Jan 14

Let’s Ditch Our Offices For Good


Last week, over the two days of commuting to-and-from my office and my house, I spent nine hours in my car.

This was mainly due to arctic conditions making their way south, putting most of the United States in a deep freeze, while everyone and their mother went to work on Wednesday to escape the kids who were enjoying the last day of an unprecedented 18-day holiday break.

But just because this confluence of events clogged the roads doesn’t mean I didn’t mind sitting in traffic, watching my speedometer rarely touch the 20 miles-per-hour mark.

The worst part of it, as I constantly adjusted my seat warmers so that my butt didn’t get too hot (humblebrag!), was knowing that I was missing out on nine hours of work that I could have been doing. Instead I spent nine hours thinking about how wasteful it is to drive into an office five days a week to work, when I can do everything I need to do with a working cell phone and a reliable wireless connection.

Other than getting some face time with the people I work with — and that is important — I am still having a hard time coming up with reasons why I need an office.

I mean, the commuting is literally killing us, so there’s that.

And horrible traffic increases my stress levels, which has also been known to kill people. So there’s that, too.

And the CO2 emissions from our vehicles are probably pushing us to the climate brink, so there is also that.

(Did I miss anything?)

We know some successful PR firms have already eliminated the office in favor of a remote workforce. No corporate office means they can look for talent anywhere around the globe, rather than being relegated to their region.  No corporate office means they’re not wasting money on rent, which means (I assume) they can put that money into better technology for their employees, or pay them more.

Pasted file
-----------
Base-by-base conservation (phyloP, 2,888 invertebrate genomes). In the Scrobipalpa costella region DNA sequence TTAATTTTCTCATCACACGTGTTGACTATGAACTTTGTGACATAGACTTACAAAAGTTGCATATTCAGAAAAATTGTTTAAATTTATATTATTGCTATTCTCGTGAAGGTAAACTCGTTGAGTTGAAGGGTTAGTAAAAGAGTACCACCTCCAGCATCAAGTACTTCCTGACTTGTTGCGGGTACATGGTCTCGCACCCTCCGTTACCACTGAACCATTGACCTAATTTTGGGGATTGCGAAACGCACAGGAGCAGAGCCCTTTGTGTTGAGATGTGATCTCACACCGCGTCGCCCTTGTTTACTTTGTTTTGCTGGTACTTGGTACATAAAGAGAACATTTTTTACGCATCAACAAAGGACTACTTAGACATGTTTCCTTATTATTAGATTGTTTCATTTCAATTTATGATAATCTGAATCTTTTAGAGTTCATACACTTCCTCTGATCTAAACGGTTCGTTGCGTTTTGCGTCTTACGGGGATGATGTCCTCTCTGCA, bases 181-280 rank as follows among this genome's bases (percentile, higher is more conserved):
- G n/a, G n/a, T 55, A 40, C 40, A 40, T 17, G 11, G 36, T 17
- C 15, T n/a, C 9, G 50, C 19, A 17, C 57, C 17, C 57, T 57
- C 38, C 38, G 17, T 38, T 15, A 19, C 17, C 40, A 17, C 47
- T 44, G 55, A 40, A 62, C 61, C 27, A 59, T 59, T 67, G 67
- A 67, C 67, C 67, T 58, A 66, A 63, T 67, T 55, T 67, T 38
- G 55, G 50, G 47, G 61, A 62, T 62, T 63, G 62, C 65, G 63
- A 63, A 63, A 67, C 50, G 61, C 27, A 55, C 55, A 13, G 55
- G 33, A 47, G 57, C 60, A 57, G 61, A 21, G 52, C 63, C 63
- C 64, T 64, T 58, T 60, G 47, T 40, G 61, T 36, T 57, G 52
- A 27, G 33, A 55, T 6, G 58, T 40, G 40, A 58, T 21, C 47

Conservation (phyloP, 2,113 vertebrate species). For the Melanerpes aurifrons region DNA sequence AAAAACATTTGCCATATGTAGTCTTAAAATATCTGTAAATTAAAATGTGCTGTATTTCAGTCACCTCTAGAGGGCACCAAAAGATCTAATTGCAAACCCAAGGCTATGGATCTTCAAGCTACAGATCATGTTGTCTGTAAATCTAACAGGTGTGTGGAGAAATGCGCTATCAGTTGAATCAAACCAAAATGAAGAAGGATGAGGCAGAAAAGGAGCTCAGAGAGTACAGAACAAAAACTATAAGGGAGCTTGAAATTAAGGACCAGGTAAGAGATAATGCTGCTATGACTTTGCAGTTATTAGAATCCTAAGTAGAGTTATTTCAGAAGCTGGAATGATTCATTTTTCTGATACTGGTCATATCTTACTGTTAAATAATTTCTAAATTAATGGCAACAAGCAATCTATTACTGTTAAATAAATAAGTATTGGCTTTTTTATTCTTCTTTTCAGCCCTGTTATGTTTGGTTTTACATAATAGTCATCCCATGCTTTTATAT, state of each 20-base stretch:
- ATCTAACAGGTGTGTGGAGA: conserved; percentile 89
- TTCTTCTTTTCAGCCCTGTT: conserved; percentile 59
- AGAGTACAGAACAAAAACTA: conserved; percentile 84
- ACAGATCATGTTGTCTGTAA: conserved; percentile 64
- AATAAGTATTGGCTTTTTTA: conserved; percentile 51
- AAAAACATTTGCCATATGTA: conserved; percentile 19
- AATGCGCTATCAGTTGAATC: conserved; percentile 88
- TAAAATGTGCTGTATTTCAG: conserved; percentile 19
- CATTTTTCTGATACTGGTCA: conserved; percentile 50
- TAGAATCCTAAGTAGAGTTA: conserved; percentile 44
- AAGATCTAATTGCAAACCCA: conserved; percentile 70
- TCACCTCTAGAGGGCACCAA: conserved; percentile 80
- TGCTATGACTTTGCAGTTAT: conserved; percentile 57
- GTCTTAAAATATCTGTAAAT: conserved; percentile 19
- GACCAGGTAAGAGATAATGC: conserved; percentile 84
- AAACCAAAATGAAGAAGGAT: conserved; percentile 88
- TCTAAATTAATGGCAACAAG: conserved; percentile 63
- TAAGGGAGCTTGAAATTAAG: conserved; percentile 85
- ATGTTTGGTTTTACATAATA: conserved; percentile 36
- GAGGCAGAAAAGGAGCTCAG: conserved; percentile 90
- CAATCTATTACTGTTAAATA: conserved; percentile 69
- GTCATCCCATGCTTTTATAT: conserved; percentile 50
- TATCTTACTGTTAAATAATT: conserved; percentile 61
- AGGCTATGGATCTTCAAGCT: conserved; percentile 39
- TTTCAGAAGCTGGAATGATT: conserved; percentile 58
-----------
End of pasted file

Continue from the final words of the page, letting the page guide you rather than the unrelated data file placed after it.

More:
Win. Win.

The ability to work from home is one of life’s great pleasures. And the feeling I get when I can start work without having to fight through the traffic slog is one that I would like to bottle up and give to all of my friends whose careers are based on showing up and sitting at a desk. It’s bliss, really.

There is a time and a place for showing up to work every day so that you can interact with your fellow employees, but those days are becoming increasingly rare, thanks to advances in inter-office technology.

We can have those same interactions now without leaving our home office.

So why are we still driving into an office every day?

Picture courtesy of SLworking2 on Flickr.

Jan 14

2014 Comes In With a Whimper


Happy New Year, everyone!

2014 is almost seven days old and I feel like I missed out on that window where all bloggers are required to write something deep and meaningful about the past year, and what the new year will bring.

You know, something powerful where they raise their fists in the air and declare 2014 the Year of Blogging Regularly! Or something.

As I sit here, I got nothing.

I mean, I’ve got some things. A new house. A longer commute. Kids who have selective hearing. (Must be hereditary.) A larger mortgage.

In other words, things nobody really wants to read about.

But as I write that sentence, I wonder. Does it matter if you want to read about it?

I know that a lot of blogs are written with a specific audience in mind, with the goal of drawing in as many readers as possible, with the ultimate goal being, well, I’m not sure what. We all know you can’t make any money blogging.

But I started this blog with the sole intention of having a place to put down my thoughts in a way that is (hopefully) entertaining. I don’t intend to stop in 2014.

However, I do intend to blog regularly, even if it’s just once a week.